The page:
Footsteps sounded on the companion ladder, and a stocky middle-aged man in a blue box-coat and tricorn hat entered the cabin. He looked at the interlopers, and removed his hat. "Welcome aboard Mister Hawkes." He bowed to Marion. "Mistress Hawkes, Master Harry."

The three gawked at Captain Olsen, dumbfounded. Jeremy blurted, "How the ... uh ... what ...? ... How the blazes do you know who we are? And why the bloody blazes aren't you surprised that we're here?"

The Captain grinned ruefully. "Because, my dear sir, this is the third time this has happened. We sight Seasweep, and escape into the fog. We can go in to this blasted fog, but we can't seem to come out of it. There's no point in trying to steer a course, because the blasted compass swings in all directions ...." He looked at Marion and young Harry. "Then I lay below, and find the three of you. You, sir, explain how you come to be aboard ... that you found the Lass unmanned and adrift ... two hundred years in the future."

Captain Mordecai Olsen took a large handkerchief from the tail pocket of his coat, and wiped his forehead. "I'll say goodbye to you now, sir, as you'll disappear any moment, and then, Mister Hawkes, we'll again find ourselves sighting Seasweep, and hiding in the fog."

The fog from topside filled the cabin, pressing wetly against their eyes. For a moment, Jeremy waved his hand in a ridiculous attempt to push it away, then ....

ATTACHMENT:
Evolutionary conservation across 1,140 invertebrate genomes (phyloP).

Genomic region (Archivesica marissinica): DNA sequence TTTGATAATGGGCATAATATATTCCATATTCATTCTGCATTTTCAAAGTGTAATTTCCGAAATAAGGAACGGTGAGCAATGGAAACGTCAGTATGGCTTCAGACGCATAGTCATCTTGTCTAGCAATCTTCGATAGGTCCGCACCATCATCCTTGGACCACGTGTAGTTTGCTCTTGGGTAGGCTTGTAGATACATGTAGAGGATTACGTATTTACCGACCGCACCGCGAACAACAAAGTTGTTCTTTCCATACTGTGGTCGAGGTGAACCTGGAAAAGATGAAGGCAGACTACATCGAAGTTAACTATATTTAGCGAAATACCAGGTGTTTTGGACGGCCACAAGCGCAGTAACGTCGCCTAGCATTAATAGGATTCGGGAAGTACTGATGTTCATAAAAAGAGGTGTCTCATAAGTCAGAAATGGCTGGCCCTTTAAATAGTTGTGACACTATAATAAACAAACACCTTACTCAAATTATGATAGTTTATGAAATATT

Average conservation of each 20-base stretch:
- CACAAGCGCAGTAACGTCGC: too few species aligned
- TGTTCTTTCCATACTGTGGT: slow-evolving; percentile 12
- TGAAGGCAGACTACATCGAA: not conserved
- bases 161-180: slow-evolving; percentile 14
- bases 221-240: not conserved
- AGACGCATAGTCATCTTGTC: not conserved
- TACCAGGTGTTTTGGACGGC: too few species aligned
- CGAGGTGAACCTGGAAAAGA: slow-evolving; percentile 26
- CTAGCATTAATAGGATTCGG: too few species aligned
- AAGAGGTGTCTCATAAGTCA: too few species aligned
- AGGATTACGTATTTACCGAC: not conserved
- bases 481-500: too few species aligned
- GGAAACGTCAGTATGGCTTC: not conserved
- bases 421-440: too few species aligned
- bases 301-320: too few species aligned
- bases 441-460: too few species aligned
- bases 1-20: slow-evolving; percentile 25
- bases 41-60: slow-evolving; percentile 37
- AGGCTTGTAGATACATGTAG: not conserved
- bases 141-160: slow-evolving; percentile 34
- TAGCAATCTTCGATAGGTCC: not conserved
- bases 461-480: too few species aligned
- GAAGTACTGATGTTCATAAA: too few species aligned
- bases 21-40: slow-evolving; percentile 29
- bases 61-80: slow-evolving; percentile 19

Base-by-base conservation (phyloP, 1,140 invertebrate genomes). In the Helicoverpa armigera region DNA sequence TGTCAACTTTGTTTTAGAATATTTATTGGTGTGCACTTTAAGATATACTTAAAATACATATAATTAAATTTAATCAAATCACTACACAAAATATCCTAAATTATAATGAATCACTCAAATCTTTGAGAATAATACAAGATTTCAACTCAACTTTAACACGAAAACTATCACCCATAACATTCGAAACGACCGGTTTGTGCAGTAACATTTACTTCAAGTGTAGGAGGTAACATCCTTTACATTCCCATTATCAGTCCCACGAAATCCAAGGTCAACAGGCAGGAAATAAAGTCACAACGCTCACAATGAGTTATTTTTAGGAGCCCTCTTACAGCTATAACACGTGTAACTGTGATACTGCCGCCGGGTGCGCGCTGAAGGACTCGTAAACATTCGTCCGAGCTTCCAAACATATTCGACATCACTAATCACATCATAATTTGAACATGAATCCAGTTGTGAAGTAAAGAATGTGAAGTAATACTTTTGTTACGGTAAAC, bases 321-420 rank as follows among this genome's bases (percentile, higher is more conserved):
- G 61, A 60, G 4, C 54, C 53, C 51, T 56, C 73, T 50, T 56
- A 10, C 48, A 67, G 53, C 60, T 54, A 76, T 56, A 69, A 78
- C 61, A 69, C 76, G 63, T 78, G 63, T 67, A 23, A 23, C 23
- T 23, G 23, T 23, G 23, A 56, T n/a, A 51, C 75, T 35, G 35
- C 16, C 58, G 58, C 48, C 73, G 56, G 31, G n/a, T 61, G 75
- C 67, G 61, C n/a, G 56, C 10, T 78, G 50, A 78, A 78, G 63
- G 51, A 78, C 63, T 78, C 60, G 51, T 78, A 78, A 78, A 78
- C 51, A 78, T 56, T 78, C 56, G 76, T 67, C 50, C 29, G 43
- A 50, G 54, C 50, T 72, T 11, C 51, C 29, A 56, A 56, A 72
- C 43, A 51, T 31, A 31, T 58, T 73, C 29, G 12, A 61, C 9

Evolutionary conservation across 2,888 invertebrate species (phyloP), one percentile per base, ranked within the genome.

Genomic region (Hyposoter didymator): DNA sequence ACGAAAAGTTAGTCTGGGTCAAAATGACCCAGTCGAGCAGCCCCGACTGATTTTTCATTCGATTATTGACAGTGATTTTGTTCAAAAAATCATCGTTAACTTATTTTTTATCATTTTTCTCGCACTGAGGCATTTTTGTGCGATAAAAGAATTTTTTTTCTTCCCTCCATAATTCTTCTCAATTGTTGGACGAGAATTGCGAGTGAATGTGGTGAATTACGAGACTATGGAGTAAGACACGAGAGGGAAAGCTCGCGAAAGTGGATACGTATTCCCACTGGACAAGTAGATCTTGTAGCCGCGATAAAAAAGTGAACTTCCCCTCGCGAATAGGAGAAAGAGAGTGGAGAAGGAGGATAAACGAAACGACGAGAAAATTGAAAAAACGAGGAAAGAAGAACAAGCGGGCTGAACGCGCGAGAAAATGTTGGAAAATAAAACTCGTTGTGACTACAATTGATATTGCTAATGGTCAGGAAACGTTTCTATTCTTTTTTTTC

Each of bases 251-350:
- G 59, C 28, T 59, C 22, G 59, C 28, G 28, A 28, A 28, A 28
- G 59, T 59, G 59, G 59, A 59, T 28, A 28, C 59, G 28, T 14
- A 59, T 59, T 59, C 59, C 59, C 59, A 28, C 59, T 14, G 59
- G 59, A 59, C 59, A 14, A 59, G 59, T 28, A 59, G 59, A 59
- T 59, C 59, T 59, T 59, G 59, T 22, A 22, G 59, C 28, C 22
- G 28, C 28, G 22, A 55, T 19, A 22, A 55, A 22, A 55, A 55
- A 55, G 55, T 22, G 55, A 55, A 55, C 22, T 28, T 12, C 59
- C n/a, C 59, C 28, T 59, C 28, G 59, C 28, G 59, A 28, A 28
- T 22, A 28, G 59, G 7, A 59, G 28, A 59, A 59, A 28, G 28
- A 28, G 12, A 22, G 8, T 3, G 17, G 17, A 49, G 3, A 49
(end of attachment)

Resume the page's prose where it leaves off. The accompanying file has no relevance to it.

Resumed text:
Jeremy Hawkes knew one thing. What he had experienced had been no dream. He opened one eye and looked up at the boy in the small crow's nest. He sat up. "Harry."

"Yeah, Dad?"

"See anything?"

"Nope." The boy made a sweep of the horizon. "Well, yeah. Three dolphins, and about a dozen gulls."

"No sails?"

"No, sir."

"No bank of fog?"

"No, sir."

Jeremy climbed up to the bridge, checked the horizon himself, then put his arm around his wife at the wheel. "Head her in, sweetheart. There's something I have to check at the office." He leaned out the door. "Harry, come to the wheelhouse."

Jeremy finished his recital, and his wife and son stared at him. "It was a dream, Jerry. It had to be a dream. We've just been mooching along. Nothing's happened."

"It happened all right." He ran a hand through his hair. "Honey, it's too detailed to be a dream. Too clearly detailed. I felt a twinge of memory as we crossed her stern and I saw her name, and when I read the name of the owners in the ship's log. The Sampson Brothers were the original founders of Hawkes Shipping in the early seventeen hundreds. The offices were moved from Kennebecport to Boston, and the name was changed to Hawkes by a great grandson shortly after the Civil War."

Jeremy slapped his hands together. "We still have all the old records going back to 1703, but they were transferred to microfilm in the seventies. I've got to get a look at them."

Marion squeezed her husband's hand. "Do you hear what you're saying, Jerry? Science fiction, honey. A time warp? A ship that sailed from 1777 to 1997? A ship that Harry and I didn't see? It has to be a dream."

"It wasn't, Marion. And I'm going to prove it, somehow. You and Harry went aboard with me ... according to Captain Olsen, not once, but three times. Okay, I admit it's crazy." He laughed. "Just bear with me for a couple of days before you call the doctors."